Over the course of that weekend, I learned a lot. I learned that the gun business isn't an easy way to make money. Some of the people that patrons see selling guns at gun shows are doing the show circuit for extra money to supplement their gun shop or pawn shop elsewhere in the state. Others do the show circuit as a way to survive, traveling around the state weekend after weekend for much of the year. I would not like to work over twenty hours over a period of 3 days, then have to drive home a good 4 hours. I have a lot more respect for these gun show sellers than I ever have before.

Many gun show patrons attend shows because they are a fun experience. I have always enjoyed standing in line during the fall or winter months. I would usually get there an hour before the opening of the show, freezing my ass off, waiting with excitement to see the newest models on the market or to see where prices had gone on my favorite calibers and brands of ammo. This stuff interests me. It isn't just a hobby for me, it is a passion.

For the people standing on the other side of the table, gun shows are not fun. They area a way for many hard working and honest people to put food on the table. Being on the seller's side of the table, I really got to see the whole gun show experience in a vastly different light. I used to try and haggle with certain sellers for a better price, whether it was to get them to throw in the tax or get something like a holster thrown in on the deal. After seeing what these people go through every weekend and how low their prices have to be in order to stay competitive, I will never again try to dicker with these people about a few bucks. Their prices are already good to begin with, far cheaper than any of the local brick and mortar gun shops. Yes, $5 off of a gun is $5 saved, but everyone has a right to make a living. I sincerely believe that the majority of the sellers at these shows are there out of necessity, not to just make a little extra money for their business.

I don't know if I'll ever work another show again. I haven't been on my feet working on a concrete floor for many years. Back when i worked retail (and weighed a good 50 pounds less), i could handle being on my feet for 8 hours at a time without hurting too badly. Working desk jobs for the past several years didn't exactly prep me for the gun show circuit. Working the biggest gun show in the state was definitely a great learning experience, but I would like to spend my weekends doing other things. I told my bosses that I would work for them at future Chantilly shows if they really needed me, but I have no intentions of making my employment with them a regular occurrence. Overall, I'm glad I experienced at least one gun show from the other side of the table.

Tuesday, November 16, 2010

German Sport Guns GSG-5 Rifle

I purchased a GSG-5 Rifle when they were really hot. The gun cost me a pretty penny, $469 to be exact. I thought to myself that this gun better be damn good considering the price. I thought that for that kind of money I would be getting a quality product. I was mistaken.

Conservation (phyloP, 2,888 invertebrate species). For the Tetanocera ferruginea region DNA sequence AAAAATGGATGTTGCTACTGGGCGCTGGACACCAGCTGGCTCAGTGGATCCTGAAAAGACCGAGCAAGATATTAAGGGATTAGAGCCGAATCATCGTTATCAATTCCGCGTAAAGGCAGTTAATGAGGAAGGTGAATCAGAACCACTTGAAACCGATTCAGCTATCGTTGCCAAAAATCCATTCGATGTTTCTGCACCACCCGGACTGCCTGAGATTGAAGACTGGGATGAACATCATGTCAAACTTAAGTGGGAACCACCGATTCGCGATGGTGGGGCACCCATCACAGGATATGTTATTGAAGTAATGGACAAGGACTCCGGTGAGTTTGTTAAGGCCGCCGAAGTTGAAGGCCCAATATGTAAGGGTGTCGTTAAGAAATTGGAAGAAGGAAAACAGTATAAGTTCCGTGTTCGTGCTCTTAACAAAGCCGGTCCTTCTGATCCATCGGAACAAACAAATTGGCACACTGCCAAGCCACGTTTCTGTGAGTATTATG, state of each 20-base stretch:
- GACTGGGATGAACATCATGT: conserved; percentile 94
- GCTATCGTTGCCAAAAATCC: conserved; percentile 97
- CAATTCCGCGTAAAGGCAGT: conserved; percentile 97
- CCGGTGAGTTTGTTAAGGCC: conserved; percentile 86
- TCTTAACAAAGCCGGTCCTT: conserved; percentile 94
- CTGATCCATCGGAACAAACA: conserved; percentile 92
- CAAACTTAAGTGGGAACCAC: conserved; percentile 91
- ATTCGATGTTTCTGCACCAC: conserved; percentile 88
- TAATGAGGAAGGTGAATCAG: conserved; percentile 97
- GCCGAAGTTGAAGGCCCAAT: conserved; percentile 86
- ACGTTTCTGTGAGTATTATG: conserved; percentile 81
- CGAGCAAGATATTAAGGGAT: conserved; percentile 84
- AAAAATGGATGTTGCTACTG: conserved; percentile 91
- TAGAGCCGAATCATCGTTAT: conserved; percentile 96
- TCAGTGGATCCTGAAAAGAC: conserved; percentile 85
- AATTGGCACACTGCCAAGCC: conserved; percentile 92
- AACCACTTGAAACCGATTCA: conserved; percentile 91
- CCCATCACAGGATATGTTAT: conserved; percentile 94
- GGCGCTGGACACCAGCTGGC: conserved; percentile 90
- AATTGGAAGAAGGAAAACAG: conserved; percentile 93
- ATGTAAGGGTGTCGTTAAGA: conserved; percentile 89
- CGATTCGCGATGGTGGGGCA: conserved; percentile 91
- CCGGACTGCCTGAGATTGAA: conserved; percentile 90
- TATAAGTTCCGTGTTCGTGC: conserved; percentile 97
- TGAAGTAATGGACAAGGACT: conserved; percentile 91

I have a few problems with the GSG-5. The gun has a ton of parts. It is built more like an airsoft gun or a BB gun rather than a real firearm. The number of parts in this gun has got to be over a hundred. Many die cast parts are held together with nuts and bolts. It would have been slightly more expensive to have parts threaded to accomodate a fastneer, but they decided to use nuts and bolts instead. The design utilizes multiple recoil springs that ride on metal studs. These studs became worn down in a short amount of time on my gun. Also, the front sight fell out while shooting. The front sight blade is tiny and so is the screw that holds it in place. I was shooting at an outdoor range, standing in a gravel area while shooting. I never did find the missing parts.

I never would have purchased a GSG-5 if I'd done some research. If i had seen an exploded diagram of the firearm, i would have never purchased it. There are just too many parts, which means there are a lot of possible points of failure. Not only failure, but also a ton of fastenrs to get loose over time. The gun feels very plasticky and the buttstock is not only hollow, but also composed of a very thin plastic that does not fit well. The buttstock has way too much wobble to shoot the gun accurately at long distances. The stock fittment has gotten worse over time.

The gun looks amazing, but it feels cheap and isn't reliable. I will be sending this gun to Rochester New York for warranty repair sometime soon. It has been sitting in my collection, broken, for a couple of years now, so I think it is finally time to get it fixed. If the technicians at the repair center can't get the thing working reliably, I'm going to sell it.

There are a couple of morals to my story: Don't buy something right hwne it comes out. You are likeley to have a problem that didn't get ironed out in pre-roduction. Don't anticipate quality just because of the product's price. Also, don't buy a gun until you've seen an exploded parts diagram.

Kel-Tec: Why I Warn People To Not Buy Them

A lot of people own guns made by Kel-Tec. I bought a Kel-Tec PLR-22 right hwen they came out. I assume I got one of the first ones off the factory floor considering I got it about 2 weeks afte rhte product was released. The serial number was extremely low as well, which leads me to believe it may be part of the first batch.